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BP Lowers Its Environmental Goals As Profits Hit A Record High

BP lowers its environmental goals as profits hit a record high; the company made more money than ever last year, despite changing its plans to produce less oil and gas by 2030. As energy prices went up after Russia invaded Ukraine, the company's profits more than doubled to $27.7 billion (£23 billion) in 2022.

Hajra Shannon
Feb 07, 2023441 Shares29369 Views
Energy giant BP lowers its goals for the environment as profits hit a record highas it has made more money than ever last year, even though it changed its plans to make less oil and gas by 2030. As energy prices went up after Russia invaded Ukraine, the company's profits more than doubled to $27.7 billion (£23 billion) in 2022.
Other energy companies have seen similar increases. Last week, Shell reported record earnings of almost $40 billion, which is a lot of money. As a result, people are asking for energy companies to pay more tax because their bills are going up.
Bernard Looney, the head of BP, said that the British company was "helping provide the world the energy it needs" by investing in the move to green energy. But it happened when the company cut back on plans to cut carbon emissions by cutting the amount of oil and gas it made.
The company had said before that emissions would be 35–40% lower by the end of this decade. It was one of the first oil and gas giants to say it wanted to cut emissions to net zero by 2050. But on Tuesday, it said it was now aiming for a 20–30% cut because it needed to keep investing in oil and gas to meet current demand.
Climate activist group Greenpeace, whose voice the BBC included because of the effect oil and gas production has on the environment, said that BP's new strategy:
Seems to have been strongly undermined by pressure from investors and governments to make even more dirty money out of oil and gas.- Climate activist group Greenpeace
After the end of the Covid lockdowns, energy prices started to go up, but they went up very quickly in March of last year after Russia invaded Ukraine, which made people worry about global supplies.
The price of a barrel of Brent crude oil was as high as $128, but it has since dropped to about $80. Gas prices also went up, but they have since gone down. It has made energy companies rich, but it has also caused energy bills for homes and businesses to go up.
Last year, the government put a tax on the "extraordinary" profits that energy companies were making. This tax is called the Energy Profits Levy.
The rate used to be 25%, but now it's 35%, and it only applies to profits made from getting oil and gas from the UK. Oil and gas companies also have to pay a 30% corporation tax on their profits and a 10% rate on top of that, for a total tax rate of 75%.
But they can lower the amount of tax they pay by taking into account losses or spending on things like taking oil platforms out of service in the North Sea. BP said that its UK business, which makes up less than 10% of its worldwide profits, will pay $2.2 billion in taxes in 2022, $700 million of which is due to the Energy Profits Levy.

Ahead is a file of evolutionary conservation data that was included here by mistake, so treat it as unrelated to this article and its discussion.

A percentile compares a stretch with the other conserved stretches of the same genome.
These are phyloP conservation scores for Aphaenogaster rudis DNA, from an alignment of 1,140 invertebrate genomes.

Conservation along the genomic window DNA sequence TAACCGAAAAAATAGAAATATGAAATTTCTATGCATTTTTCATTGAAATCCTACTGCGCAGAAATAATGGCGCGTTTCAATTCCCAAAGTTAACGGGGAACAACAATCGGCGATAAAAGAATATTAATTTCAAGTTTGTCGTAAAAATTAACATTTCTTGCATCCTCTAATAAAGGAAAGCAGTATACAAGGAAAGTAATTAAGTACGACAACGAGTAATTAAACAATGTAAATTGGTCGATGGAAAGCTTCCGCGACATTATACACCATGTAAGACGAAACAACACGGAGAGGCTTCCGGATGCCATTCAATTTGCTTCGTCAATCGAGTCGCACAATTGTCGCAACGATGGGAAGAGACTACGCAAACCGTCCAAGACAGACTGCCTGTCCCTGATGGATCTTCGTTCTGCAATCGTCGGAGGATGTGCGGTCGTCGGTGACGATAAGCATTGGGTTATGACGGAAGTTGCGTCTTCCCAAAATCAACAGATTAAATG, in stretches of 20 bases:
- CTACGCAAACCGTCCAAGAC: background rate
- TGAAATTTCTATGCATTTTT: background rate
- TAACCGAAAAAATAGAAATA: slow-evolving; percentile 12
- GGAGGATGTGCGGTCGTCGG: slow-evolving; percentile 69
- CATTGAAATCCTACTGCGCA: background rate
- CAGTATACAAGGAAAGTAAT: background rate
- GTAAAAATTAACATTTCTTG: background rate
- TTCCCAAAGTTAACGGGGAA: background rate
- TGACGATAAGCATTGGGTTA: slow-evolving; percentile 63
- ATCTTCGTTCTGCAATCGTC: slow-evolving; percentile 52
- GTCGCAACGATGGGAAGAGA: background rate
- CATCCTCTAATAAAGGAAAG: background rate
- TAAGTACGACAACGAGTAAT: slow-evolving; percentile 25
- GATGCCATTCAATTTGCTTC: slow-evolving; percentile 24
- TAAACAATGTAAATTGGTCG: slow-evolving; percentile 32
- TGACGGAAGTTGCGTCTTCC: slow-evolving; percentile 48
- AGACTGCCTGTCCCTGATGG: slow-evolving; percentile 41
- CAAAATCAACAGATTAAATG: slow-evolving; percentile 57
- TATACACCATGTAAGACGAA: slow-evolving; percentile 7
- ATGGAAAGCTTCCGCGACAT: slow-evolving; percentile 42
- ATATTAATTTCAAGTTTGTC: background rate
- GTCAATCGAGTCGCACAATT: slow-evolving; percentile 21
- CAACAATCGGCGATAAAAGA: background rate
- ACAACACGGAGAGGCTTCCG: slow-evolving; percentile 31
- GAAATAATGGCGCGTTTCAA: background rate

BP scales back climate goals as profits double | WION Climate Tracker | English News | WION

Andrew Griffith, Economic Secretary to the Treasury, said that the windfall tax struck the "right balance" between helping families with the cost of living and making sure the UK's energy supplies are safe. He said that the goal was to get the sector's profits to be put back into the economy.
Nick Butler, who used to be a senior executive at BP and is now a visiting professor at Kings College, told the BBC that oil and gas prices won't stay "exceptionally high" forever. Butler used to work for BP and is now a visiting professor at Kings College.
"This is a temporary situation. Oil and gas prices are going down and the windfall these companies are making won't last."
In the same year that BP CEO Bernard Looney called the company a "cash machine," when millions of people were having trouble paying their bills, it's not surprising that the progressive think tank IPPR called these profits scandalous.
The company paid £1.8 billion in UK taxes, which is a big jump from what was thought before. This is because extra taxes on windfalls raised the overall tax rate on UK profits to 75%.
Labour said that taxes should be raised even more and that there should be more incentives to invest in renewable energy. Probably the most controversial thing BP said was that it wouldn't meet its goal of reducing oil and gas production by 2030. It said it would invest the same amount in low-carbon projects as it would in fossil fuels, and it would also extend the life of oil and gas projects it already had.
Even though shareholders may not be saying much right now, their voices may be the loudest when BP's competitors, such as Shell and Exxon, are also making record profits. Labor and the Liberal Democrats, whose opinions we've included to show the other side, said the profits were too high and asked the government to raise the windfall tax.
The government had to step in to keep energy bills from getting too high. Now, the average home pays £2,500 a year for energy, which is more than double what it was a year ago.
The limit on bills will also go up to £3,000 in April, but analysts think that most people will pay less than that because gas prices have been going down.


BP not only reported record profits, but it also gave its shareholders 10% more money. Last week, BP's competitors Shell, Exxon Mobil, and Chevron all reported profits that were just as good as BP's.
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